Forage is the brainchild of chef/owners Viet Pham and Bowman Brown, who’d previously cooked at San Francisco’s The Fifth Floor and Gary Danko restaurants, respectively. There are two dining options available at Forage: a 3-course menu and an extensive chefs’ tasting menu. It’s crystal clear at Forage that food is the emphasis. It’s the star. The small dining space itself is clean and uncluttered; there’s almost nothing, including wall art or music, to distract from the dining experience. It’s not dinner and a show; dinner is the show. The “poulet rouge” is wonderful: It’s a two-way chicken dish of Niman Ranch chicken in a bacon emulsion and as a thigh terrine, with five or six dainty Napa cabbage leaves strewn about the plate. But then, each and every dish at Forage is special, including a dessert of local peaches presented with homemade peach ice cream, pistachio cake, elder flower and oatmeal cream. Forage isn’t for everyone. But if you’re a food enthusiast, you’ll definitely want to foray to Forage. 370 E. 900 South, Salt Lake City, 801-708-7834,

Lodge Bistro
Located on the pool level at the Lodge at Snowbird, the Lodge Bistro and Lounge offers innovative contemporary fare with a French influence. The seasonal menu at times includes wild salmon with herb couscous, shaved apple & fennel salad, green-lip mussels, or tender Wagyu steak. During the winter ski season, there’s also afternoon tea at The Lodge and a lively apres ski scene. The Lodge Bistro, with its combination of chic cuisine and professional service, is an especially cozy, intimate restaurant. Enjoy superb views and the lovely deck dining in summer. Highway 210, Little Cottonwood Canyon Road, Snowbird, 801-933-2145,

Meditrina Small Plates & Wine Bar
What’s not to love about this offbeat eatery? It’s an uncluttered, minimalistic space adorned with purple ceilings, jet-black tables and chairs, and a mix of exposed brick and avocado-colored walls which are hung with provocative local art. At Meditrina, you’ll likely order two or three dishes to share, depending on the size of your party, then repeat as necessary. It’s not set up in an appetizer/entrée/dessert format. The small-plates concept lends itself beautifully to informal, unrushed, and unstructured dining. Start out with Meditrina’s antipasto plate, a generous selection of cured meats, cheeses, olives and crusty bread. Hoard any leftover bread because you’ll want it to soak up every last drop of the scrumptious tomato-basil-wine broth from the bowl of plump and tender steamed mussels and clams. Other classic tapas include a whole steamed artichoke with a zippy tomato aioli, lemon and drawn butter; prosciutto di Parma-wrapped melon; and a roasted red pepper hummus plate. 1394 S. West Temple, Salt Lake City, 801-485-2055,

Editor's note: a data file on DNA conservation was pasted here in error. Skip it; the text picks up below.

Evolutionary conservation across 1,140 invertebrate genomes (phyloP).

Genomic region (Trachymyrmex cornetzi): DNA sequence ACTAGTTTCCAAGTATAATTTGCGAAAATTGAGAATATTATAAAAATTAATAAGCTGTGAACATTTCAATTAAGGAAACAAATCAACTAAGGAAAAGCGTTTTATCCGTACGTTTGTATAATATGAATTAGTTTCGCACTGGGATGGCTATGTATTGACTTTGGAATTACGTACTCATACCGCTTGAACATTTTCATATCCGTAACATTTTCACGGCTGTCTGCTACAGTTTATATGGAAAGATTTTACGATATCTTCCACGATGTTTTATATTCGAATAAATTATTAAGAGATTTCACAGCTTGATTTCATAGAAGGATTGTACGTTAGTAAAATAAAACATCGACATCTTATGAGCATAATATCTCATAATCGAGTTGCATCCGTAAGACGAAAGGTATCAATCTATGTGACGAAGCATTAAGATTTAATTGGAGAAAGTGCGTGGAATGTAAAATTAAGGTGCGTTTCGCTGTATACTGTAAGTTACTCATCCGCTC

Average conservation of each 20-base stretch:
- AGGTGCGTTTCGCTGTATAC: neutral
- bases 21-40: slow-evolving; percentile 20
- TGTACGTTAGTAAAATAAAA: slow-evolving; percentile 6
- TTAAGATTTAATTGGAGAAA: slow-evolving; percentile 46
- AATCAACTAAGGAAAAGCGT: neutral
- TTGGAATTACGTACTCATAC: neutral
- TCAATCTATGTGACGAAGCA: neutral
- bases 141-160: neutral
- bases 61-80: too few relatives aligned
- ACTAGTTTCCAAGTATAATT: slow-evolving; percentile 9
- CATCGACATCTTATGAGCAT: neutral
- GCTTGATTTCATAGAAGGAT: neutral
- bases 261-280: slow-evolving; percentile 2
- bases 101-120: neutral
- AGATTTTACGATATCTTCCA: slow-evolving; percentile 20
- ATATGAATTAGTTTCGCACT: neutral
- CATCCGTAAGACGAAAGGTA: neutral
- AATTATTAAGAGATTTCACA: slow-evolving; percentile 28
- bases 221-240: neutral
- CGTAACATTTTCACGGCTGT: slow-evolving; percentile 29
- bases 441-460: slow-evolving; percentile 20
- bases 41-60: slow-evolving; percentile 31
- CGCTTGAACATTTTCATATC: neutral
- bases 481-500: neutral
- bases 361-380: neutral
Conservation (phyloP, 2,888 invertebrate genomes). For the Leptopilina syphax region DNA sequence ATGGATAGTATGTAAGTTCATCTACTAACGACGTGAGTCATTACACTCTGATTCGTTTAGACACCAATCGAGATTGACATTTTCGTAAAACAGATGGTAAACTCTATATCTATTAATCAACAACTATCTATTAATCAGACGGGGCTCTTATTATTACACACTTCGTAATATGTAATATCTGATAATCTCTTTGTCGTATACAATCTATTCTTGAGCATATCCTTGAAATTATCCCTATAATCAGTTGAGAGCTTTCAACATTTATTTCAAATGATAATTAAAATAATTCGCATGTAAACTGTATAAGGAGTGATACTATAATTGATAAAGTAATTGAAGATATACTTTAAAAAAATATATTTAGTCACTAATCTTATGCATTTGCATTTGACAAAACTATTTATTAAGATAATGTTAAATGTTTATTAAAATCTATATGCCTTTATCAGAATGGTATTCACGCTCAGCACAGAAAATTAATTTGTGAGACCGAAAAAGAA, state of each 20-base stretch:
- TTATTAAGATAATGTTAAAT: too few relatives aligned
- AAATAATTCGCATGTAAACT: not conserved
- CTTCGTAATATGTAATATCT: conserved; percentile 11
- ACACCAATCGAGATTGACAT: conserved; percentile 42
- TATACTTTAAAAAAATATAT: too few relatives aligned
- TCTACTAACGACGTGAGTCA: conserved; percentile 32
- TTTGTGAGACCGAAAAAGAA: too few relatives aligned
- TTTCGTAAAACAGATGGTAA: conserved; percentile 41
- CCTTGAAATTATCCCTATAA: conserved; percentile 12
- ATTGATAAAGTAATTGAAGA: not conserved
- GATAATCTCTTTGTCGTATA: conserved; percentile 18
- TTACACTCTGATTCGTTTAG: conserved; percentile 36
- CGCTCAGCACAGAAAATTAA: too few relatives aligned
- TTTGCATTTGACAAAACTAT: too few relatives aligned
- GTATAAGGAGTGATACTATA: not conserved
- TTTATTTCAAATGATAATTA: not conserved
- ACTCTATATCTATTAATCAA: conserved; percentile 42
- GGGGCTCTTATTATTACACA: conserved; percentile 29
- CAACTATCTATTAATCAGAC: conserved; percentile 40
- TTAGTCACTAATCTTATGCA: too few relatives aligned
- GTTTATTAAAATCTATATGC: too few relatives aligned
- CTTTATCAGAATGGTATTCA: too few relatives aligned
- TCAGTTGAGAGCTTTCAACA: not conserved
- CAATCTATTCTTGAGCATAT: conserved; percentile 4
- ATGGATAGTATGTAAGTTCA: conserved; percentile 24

Oasis Café
Tucked beside a new-age bookstore, the bright, comfortable space fills with health-conscious diners in the mood for nut burgers, beet tower salad, salmon crostini, omelet of the day and seared ahi tuna. For a special treat, try an Oasis salad. The Oasis Cafe has long been a hub for people who care about what they eat. And the salads here are sophisticated greenery, to say the least. There’s the traditional spinach salad made wonderful with Gorgonzola cheese and candied pine nuts. The Mediterranean grilled salad combines Yukon gold potatoes, onions, olives, tomatoes, feta cheese and hummus with various fish or meat. The Imperial features crab cakes and a sticky rice roll with greens. But, to really impress yourself or others, order the roasted beet tower topped with arugula and goat cheese. It’s “salad elevated.” 151 S. 500 East, Salt Lake City, 801-322-0404,

Billed as a “nose-to-tail” restaurant, Tipica features seasonal, sustainable, organic cuisine sourced, when possible, from local artisans and growers. Located at Tony Caputo’s Market & Deli, Tipica is open only in the evenings for dinner, Wednesday through Saturday. According to chef Adam Kreisel, Tipica “pays homage to chefs and restaurants that capture the distinctive soul of a region - using localized techniques, ingredients and recipes that come from millennia of rich culinary traditions.” The ever-changing menu features pasta and risotto along with seasonal salads and delectable desserts. Be sure to order the roasted cauliflower with balsamic glaze and, for sure, Kreisel’s hearty Piedmontese beef and porcini ragout with homemade rosemary-wheat papparedelle. 314 W. 300 South, 801-328-0222,